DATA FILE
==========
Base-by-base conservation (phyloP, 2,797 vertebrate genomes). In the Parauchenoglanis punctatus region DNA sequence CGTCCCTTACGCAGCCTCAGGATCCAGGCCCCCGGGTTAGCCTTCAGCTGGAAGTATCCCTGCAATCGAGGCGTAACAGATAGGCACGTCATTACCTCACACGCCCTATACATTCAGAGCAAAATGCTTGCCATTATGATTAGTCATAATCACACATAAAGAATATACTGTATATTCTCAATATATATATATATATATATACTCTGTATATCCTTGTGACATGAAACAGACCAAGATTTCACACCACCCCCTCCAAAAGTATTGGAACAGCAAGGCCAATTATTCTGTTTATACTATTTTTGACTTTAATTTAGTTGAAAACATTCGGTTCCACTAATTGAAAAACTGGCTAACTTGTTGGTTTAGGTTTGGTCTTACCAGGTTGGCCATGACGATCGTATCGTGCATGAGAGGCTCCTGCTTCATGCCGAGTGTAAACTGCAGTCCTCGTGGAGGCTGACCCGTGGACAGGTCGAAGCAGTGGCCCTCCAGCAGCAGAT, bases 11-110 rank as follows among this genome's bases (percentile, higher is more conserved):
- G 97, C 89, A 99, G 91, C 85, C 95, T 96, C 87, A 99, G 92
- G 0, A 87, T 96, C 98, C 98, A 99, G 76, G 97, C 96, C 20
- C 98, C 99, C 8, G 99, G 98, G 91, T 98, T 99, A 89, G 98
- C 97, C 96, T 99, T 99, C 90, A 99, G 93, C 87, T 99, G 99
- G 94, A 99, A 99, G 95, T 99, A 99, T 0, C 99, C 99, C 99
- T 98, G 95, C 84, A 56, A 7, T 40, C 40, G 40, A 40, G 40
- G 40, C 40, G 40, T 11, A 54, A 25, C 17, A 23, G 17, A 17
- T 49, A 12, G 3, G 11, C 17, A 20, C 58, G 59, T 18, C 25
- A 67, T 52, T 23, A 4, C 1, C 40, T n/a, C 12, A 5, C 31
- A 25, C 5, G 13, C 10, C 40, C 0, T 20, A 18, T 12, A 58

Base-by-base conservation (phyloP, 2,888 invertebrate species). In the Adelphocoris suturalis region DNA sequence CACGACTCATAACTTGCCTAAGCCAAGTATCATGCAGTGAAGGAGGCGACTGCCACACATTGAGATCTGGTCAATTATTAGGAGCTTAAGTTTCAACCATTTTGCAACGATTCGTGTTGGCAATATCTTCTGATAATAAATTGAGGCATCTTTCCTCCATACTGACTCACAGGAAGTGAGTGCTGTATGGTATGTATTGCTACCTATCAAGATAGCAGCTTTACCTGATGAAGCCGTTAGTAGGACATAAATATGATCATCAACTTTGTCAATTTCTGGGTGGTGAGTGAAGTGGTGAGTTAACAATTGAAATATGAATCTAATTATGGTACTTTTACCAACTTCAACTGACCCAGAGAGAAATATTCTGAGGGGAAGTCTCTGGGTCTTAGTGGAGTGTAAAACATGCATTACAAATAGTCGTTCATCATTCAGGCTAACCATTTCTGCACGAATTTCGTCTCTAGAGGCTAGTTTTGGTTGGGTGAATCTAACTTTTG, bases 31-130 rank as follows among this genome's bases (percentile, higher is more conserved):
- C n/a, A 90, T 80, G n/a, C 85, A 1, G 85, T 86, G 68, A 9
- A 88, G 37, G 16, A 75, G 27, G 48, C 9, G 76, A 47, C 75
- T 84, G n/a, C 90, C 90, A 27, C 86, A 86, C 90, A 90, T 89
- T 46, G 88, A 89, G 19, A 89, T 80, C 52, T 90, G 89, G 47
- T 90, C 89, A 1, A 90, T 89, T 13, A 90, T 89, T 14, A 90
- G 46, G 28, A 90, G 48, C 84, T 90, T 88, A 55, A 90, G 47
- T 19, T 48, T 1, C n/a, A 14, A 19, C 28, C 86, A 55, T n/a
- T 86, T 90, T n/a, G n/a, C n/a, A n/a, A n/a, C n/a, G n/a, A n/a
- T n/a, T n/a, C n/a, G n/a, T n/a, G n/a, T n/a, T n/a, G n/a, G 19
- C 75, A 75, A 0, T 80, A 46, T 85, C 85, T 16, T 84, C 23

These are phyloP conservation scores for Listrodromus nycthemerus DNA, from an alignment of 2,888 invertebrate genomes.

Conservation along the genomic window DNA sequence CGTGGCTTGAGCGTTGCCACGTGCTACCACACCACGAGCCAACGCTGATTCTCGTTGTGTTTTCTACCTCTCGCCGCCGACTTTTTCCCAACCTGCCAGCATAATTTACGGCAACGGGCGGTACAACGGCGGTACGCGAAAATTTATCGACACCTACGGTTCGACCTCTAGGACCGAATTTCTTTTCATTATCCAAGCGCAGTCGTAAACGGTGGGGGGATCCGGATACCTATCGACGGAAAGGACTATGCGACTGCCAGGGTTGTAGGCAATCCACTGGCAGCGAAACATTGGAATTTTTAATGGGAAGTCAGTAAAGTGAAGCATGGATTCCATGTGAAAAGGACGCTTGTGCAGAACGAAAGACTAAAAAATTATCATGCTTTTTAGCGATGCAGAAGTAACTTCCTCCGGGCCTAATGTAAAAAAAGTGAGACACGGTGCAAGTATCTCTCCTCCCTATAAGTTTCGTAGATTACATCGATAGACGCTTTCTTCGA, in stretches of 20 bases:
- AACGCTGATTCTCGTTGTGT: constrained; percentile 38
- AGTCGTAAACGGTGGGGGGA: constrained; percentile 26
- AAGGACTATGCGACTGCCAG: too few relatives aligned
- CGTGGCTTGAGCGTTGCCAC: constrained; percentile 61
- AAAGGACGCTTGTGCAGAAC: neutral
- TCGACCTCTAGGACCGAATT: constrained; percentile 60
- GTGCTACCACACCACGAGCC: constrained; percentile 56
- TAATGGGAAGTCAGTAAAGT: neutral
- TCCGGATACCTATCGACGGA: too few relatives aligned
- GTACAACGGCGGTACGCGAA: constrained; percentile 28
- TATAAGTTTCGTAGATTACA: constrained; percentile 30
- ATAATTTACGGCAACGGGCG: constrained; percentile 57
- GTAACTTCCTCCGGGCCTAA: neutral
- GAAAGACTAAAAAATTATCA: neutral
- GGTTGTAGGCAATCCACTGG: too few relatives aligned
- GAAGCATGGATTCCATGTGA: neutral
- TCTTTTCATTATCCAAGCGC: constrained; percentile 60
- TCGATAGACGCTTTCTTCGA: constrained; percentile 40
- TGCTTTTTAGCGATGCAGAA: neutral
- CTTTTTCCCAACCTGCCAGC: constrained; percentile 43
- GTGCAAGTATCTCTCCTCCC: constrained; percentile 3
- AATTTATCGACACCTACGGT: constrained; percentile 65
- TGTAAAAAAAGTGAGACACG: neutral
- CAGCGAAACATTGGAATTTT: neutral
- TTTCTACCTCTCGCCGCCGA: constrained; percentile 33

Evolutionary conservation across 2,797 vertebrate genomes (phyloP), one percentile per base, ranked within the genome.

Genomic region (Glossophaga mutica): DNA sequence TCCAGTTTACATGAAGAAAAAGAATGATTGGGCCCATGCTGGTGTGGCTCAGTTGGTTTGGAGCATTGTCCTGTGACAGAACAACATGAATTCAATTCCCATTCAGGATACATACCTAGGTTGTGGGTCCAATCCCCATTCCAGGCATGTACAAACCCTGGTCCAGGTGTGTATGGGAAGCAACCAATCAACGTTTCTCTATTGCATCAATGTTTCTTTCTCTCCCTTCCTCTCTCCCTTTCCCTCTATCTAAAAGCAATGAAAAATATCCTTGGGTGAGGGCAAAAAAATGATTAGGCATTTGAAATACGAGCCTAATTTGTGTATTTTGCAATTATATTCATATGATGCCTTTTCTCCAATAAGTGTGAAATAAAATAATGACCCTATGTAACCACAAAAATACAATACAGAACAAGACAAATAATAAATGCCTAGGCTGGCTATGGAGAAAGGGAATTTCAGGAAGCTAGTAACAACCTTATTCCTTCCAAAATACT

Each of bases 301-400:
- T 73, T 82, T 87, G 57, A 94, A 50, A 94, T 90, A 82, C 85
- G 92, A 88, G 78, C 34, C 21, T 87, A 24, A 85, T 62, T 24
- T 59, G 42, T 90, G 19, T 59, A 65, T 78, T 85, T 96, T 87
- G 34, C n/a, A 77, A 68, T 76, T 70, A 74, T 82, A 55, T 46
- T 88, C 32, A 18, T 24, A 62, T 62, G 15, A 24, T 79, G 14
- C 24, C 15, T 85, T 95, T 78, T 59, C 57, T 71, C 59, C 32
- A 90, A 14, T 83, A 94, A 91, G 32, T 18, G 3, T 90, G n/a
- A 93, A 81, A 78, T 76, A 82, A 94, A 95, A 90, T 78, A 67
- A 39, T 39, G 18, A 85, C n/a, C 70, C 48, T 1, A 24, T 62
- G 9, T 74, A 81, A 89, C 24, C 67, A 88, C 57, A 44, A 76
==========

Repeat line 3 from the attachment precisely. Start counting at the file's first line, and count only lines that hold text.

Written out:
- G 0, A 87, T 96, C 98, C 98, A 99, G 76, G 97, C 96, C 20